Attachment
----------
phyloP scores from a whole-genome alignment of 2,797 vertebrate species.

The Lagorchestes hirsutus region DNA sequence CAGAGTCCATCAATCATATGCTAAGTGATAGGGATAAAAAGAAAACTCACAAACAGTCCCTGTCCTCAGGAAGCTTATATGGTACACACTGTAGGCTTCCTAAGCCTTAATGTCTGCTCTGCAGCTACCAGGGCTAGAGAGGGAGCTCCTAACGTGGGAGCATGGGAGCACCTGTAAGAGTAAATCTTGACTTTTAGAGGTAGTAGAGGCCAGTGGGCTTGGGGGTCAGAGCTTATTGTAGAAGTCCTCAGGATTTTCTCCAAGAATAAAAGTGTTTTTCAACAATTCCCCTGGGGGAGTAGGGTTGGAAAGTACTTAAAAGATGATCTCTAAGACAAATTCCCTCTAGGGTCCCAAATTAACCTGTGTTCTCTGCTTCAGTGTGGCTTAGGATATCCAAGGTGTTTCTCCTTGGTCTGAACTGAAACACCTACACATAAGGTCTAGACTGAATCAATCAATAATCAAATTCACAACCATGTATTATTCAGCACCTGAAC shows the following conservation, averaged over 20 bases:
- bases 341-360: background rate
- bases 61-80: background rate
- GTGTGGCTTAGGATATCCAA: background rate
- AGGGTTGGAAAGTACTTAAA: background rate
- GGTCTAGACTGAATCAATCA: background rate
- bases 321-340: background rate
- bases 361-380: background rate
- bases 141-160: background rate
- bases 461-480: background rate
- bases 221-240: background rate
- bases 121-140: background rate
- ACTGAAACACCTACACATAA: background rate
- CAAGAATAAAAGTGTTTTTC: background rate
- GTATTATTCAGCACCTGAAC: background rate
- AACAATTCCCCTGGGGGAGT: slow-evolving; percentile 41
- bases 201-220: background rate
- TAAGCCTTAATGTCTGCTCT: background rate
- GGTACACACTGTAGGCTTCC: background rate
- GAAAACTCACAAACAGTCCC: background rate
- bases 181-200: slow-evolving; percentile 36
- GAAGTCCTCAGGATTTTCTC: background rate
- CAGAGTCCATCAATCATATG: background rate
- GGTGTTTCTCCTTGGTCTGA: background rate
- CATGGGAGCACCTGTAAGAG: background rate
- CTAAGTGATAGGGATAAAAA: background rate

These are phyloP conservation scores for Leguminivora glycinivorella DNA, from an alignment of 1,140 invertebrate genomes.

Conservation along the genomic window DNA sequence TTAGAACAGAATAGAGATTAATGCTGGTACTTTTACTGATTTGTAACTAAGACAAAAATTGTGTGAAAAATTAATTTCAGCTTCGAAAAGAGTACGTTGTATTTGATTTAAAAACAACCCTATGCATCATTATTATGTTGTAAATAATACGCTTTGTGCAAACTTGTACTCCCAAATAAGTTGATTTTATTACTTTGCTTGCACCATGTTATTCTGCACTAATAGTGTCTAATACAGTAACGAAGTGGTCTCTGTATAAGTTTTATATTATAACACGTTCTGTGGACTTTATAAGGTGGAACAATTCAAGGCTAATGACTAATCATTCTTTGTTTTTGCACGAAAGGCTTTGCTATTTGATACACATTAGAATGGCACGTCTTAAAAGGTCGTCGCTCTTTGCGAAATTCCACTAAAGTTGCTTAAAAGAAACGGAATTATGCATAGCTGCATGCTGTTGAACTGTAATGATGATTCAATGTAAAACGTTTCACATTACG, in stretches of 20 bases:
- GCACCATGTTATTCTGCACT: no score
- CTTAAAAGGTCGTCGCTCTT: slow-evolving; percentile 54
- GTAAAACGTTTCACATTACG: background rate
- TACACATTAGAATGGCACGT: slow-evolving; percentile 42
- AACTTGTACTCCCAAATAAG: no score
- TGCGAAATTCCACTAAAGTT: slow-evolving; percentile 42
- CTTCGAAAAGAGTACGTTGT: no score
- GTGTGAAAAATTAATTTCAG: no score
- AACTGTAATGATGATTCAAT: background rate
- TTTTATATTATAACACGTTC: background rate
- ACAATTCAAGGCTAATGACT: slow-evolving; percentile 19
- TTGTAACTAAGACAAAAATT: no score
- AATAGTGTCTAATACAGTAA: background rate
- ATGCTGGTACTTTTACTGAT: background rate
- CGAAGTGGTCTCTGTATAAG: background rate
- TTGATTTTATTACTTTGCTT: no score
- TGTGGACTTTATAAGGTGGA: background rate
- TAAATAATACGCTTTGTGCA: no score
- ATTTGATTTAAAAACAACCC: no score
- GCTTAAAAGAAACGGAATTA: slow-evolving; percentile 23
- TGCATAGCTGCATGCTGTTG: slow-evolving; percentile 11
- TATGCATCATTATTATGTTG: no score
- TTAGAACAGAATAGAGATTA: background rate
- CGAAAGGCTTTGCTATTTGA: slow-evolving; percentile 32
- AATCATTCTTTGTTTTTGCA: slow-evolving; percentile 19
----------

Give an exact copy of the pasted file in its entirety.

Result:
phyloP scores from a whole-genome alignment of 2,797 vertebrate species.

The Lagorchestes hirsutus region DNA sequence CAGAGTCCATCAATCATATGCTAAGTGATAGGGATAAAAAGAAAACTCACAAACAGTCCCTGTCCTCAGGAAGCTTATATGGTACACACTGTAGGCTTCCTAAGCCTTAATGTCTGCTCTGCAGCTACCAGGGCTAGAGAGGGAGCTCCTAACGTGGGAGCATGGGAGCACCTGTAAGAGTAAATCTTGACTTTTAGAGGTAGTAGAGGCCAGTGGGCTTGGGGGTCAGAGCTTATTGTAGAAGTCCTCAGGATTTTCTCCAAGAATAAAAGTGTTTTTCAACAATTCCCCTGGGGGAGTAGGGTTGGAAAGTACTTAAAAGATGATCTCTAAGACAAATTCCCTCTAGGGTCCCAAATTAACCTGTGTTCTCTGCTTCAGTGTGGCTTAGGATATCCAAGGTGTTTCTCCTTGGTCTGAACTGAAACACCTACACATAAGGTCTAGACTGAATCAATCAATAATCAAATTCACAACCATGTATTATTCAGCACCTGAAC shows the following conservation, averaged over 20 bases:
- bases 341-360: background rate
- bases 61-80: background rate
- GTGTGGCTTAGGATATCCAA: background rate
- AGGGTTGGAAAGTACTTAAA: background rate
- GGTCTAGACTGAATCAATCA: background rate
- bases 321-340: background rate
- bases 361-380: background rate
- bases 141-160: background rate
- bases 461-480: background rate
- bases 221-240: background rate
- bases 121-140: background rate
- ACTGAAACACCTACACATAA: background rate
- CAAGAATAAAAGTGTTTTTC: background rate
- GTATTATTCAGCACCTGAAC: background rate
- AACAATTCCCCTGGGGGAGT: slow-evolving; percentile 41
- bases 201-220: background rate
- TAAGCCTTAATGTCTGCTCT: background rate
- GGTACACACTGTAGGCTTCC: background rate
- GAAAACTCACAAACAGTCCC: background rate
- bases 181-200: slow-evolving; percentile 36
- GAAGTCCTCAGGATTTTCTC: background rate
- CAGAGTCCATCAATCATATG: background rate
- GGTGTTTCTCCTTGGTCTGA: background rate
- CATGGGAGCACCTGTAAGAG: background rate
- CTAAGTGATAGGGATAAAAA: background rate

These are phyloP conservation scores for Leguminivora glycinivorella DNA, from an alignment of 1,140 invertebrate genomes.

Conservation along the genomic window DNA sequence TTAGAACAGAATAGAGATTAATGCTGGTACTTTTACTGATTTGTAACTAAGACAAAAATTGTGTGAAAAATTAATTTCAGCTTCGAAAAGAGTACGTTGTATTTGATTTAAAAACAACCCTATGCATCATTATTATGTTGTAAATAATACGCTTTGTGCAAACTTGTACTCCCAAATAAGTTGATTTTATTACTTTGCTTGCACCATGTTATTCTGCACTAATAGTGTCTAATACAGTAACGAAGTGGTCTCTGTATAAGTTTTATATTATAACACGTTCTGTGGACTTTATAAGGTGGAACAATTCAAGGCTAATGACTAATCATTCTTTGTTTTTGCACGAAAGGCTTTGCTATTTGATACACATTAGAATGGCACGTCTTAAAAGGTCGTCGCTCTTTGCGAAATTCCACTAAAGTTGCTTAAAAGAAACGGAATTATGCATAGCTGCATGCTGTTGAACTGTAATGATGATTCAATGTAAAACGTTTCACATTACG, in stretches of 20 bases:
- GCACCATGTTATTCTGCACT: no score
- CTTAAAAGGTCGTCGCTCTT: slow-evolving; percentile 54
- GTAAAACGTTTCACATTACG: background rate
- TACACATTAGAATGGCACGT: slow-evolving; percentile 42
- AACTTGTACTCCCAAATAAG: no score
- TGCGAAATTCCACTAAAGTT: slow-evolving; percentile 42
- CTTCGAAAAGAGTACGTTGT: no score
- GTGTGAAAAATTAATTTCAG: no score
- AACTGTAATGATGATTCAAT: background rate
- TTTTATATTATAACACGTTC: background rate
- ACAATTCAAGGCTAATGACT: slow-evolving; percentile 19
- TTGTAACTAAGACAAAAATT: no score
- AATAGTGTCTAATACAGTAA: background rate
- ATGCTGGTACTTTTACTGAT: background rate
- CGAAGTGGTCTCTGTATAAG: background rate
- TTGATTTTATTACTTTGCTT: no score
- TGTGGACTTTATAAGGTGGA: background rate
- TAAATAATACGCTTTGTGCA: no score
- ATTTGATTTAAAAACAACCC: no score
- GCTTAAAAGAAACGGAATTA: slow-evolving; percentile 23
- TGCATAGCTGCATGCTGTTG: slow-evolving; percentile 11
- TATGCATCATTATTATGTTG: no score
- TTAGAACAGAATAGAGATTA: background rate
- CGAAAGGCTTTGCTATTTGA: slow-evolving; percentile 32
- AATCATTCTTTGTTTTTGCA: slow-evolving; percentile 19